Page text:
“The reason there will be no change is because the people who stand to lose from change have all the power. And the people who stand to gain from change have none of the power.” -Machiavelli
Do we really want to end worldwide poverty? That sounds like a stupid question, but the more you study the current Global Aid System, the question seems a lot less irrelevant.
The current aid system in general has a tendency to carry a not-so-helpful paradigm. You see the images of “those poor people,” you know, the ones in Africa who are being exploited. I mean, they NEED us, right? Look how “desolate” and “useless” they are. These images have a tendency to lead us to assumptions and when it comes down to it, they give poor people a poor image. Don’t misunderstand, it comes from a good place and a good heart (and raising awareness is important), but that thought process alone eventually leads to paternalism and colonization (and the Savior Complex) if we’re not careful. In the words of writer and retired prison doctor Theodore Dalrymple- ”Compassion is not simply a vehement expression of an opinion. A compassionate person has to consider the practical effect of what he is proposing.” Take TOMS, for instance. They operate on a one for one aid model. Buy one, they give one. While it was innovative within a social entrepreneur context, it still operated within the same broken framework of the global aid system. It was competing with local shoemakers in the towns where they were giving and the deliveries were inconsistent. So it ended up negatively affecting the people it was designed to help. Blake Mycoskie, the founder of TOMS, listened to the feedback and ended up moving their factories to those locations in order to provide jobs and mitigate the impact it had made on the economies to whom they were donating to. In contrast, shoe brand Oliberte operates in the trade model explained below:
(images via Oliberte.com)
This is not to say aid is useless, because it’s not. Aid is important. In times of disaster and emergency, it is vital. With that said, as effective and absolutely necessary as it is, when countries start living permanently on what was intended as a temporary solution, will the poverty cycle ever end? Before the 2010 earthquake in Haiti, there were many rice farmers who played big role in their economy. After the earthquake, the rice donations flooded in from countless NGO’s, non-profits and governmental aids. The issue is, the donations never stopped. Rice flooded their markets and left Haitian rice farmers useless, because who’s going to pay for something when they’re getting it for free? Another example is from a small community in Rwanda. After the Rwandan genocide in 1994, a church in Atlanta decided they were going to donate eggs to a small community. What the church didn’t realize was that there was actually a local egg business that started a few years before and had just started to gain traction. Again though, who’s going to buy when it’s given for free? So it put the local guy out of business. The following year, the same church decided to relocate their efforts elsewhere in the world and left that small community eggless. The initial decision to donate eggs was made with very good intention, but it left a long term negative impact. These are only just a couple of examples. There are countless cases.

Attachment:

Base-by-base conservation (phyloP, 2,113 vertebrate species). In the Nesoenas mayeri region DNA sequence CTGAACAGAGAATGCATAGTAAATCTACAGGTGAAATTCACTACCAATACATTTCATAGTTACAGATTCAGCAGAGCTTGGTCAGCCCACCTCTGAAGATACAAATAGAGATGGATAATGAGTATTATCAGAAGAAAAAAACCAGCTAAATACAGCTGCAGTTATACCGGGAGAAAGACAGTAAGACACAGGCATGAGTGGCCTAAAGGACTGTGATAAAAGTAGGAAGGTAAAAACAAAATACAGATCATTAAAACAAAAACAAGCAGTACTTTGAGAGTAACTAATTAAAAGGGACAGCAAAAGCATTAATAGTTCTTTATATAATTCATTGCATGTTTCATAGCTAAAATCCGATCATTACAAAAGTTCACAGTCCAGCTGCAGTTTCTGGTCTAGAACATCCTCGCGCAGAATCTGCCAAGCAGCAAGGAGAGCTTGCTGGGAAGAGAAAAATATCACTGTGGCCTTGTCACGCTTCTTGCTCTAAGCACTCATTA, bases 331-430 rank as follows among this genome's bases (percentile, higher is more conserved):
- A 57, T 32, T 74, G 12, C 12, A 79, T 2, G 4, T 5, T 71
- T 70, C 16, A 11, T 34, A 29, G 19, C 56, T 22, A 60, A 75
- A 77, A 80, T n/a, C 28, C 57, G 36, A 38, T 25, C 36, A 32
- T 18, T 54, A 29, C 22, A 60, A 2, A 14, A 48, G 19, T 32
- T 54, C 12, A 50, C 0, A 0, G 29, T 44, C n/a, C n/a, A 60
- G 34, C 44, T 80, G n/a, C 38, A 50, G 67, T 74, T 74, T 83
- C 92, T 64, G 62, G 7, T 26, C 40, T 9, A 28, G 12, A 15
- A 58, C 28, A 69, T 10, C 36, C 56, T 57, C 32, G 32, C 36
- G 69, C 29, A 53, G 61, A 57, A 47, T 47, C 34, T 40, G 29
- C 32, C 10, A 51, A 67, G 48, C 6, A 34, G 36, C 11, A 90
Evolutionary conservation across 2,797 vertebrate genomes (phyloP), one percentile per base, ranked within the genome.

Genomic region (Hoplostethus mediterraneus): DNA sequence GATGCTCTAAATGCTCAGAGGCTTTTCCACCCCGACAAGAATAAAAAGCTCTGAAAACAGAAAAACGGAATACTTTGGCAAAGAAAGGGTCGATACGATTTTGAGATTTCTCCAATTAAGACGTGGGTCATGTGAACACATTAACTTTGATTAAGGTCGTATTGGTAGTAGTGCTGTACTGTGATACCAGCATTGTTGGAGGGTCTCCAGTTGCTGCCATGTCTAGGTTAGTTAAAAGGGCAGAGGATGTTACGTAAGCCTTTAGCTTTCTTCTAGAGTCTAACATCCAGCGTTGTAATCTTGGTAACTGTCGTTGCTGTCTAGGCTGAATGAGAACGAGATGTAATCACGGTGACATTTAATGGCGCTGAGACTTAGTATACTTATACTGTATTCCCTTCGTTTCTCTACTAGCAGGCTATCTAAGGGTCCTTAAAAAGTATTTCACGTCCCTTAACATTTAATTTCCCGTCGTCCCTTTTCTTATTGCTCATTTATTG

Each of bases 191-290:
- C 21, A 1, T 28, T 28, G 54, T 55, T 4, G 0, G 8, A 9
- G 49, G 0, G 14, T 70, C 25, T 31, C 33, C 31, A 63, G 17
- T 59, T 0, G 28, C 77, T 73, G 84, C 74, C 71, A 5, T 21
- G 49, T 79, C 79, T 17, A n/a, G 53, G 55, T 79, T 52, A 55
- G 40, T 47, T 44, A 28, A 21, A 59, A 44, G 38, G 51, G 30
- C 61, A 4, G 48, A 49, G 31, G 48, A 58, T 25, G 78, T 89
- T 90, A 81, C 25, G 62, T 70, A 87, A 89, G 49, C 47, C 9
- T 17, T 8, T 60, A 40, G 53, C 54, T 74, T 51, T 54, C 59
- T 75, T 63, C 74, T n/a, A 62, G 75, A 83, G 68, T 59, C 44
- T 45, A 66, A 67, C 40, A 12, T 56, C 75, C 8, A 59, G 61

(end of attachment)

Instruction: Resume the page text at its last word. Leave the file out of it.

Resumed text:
I think when it comes to Trade vs. Aid (in a permanent sense), it starts as an issue of mentality. Do we see “those poor people” as exactly that, or do we see them as capable human beings? Are we willing to change the aid game into one where the countries we’re “helping” actually get to win? There’s a concept called a “social fact” termed by French sociologist Émile Durkheim. A social fact is a broad tapestry of norms, assumptions and social and economic institutions that transcend any one individual or organization. As the documentary Poverty, Inc. points out- “At its core, the social fact situates the poor as “the other,” as objects of charity. Rather than as the subjects, the active protagonists, in their own story of development.” Trade allows them to be that protagonist. That doesn’t mean we stop helping. It just means maybe we should reconsider the way we help. As it’s said “don’t just give a man a fish, give a man a rod and teach him how to fish.”
House of Hope - if you’re local to Florence, this is a great organization truly helping those in poverty. They have a special benefit movie screening you can check out at Swamp Fox on October 18th for $15.
Poverty, Inc. documentary - This is a game changer. If you haven’t seen it, it will change the way you think about aid, trade and poverty.
100KJobsHaiti.Org - This website encourages a trade way to help Haiti. It also gives a list of some local Haitian businesses that you can purchase from for mission trips instead of bringing donations. That way you’re contributing to their economy instead of directly competing.
ApparentProject.Org - An organization in Haiti effectively contributing and aiding in poverty relief. Offers great insight into what effective relief looks like.
Oliberte.com - Their business model is a great example. And this interview they did with GOOD gives more insight to the Trade vs. Aid models.
By Hayley Childress
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I take water for granted.
I'm probably the world's worst about leaving the water faucet running too long, using too much when showering, and shoot, I get my car washed a couple of times weekly.
I'm honestly kind of ashamed of this, especially when there is a Global Water Crisis. Yes, a crisis.
Did you know that 842,000+ people die annually around the globe because of inadequate drinking water? That is more than 2,300 daily.
Back in 1998, my friend George Greene and a few engineers...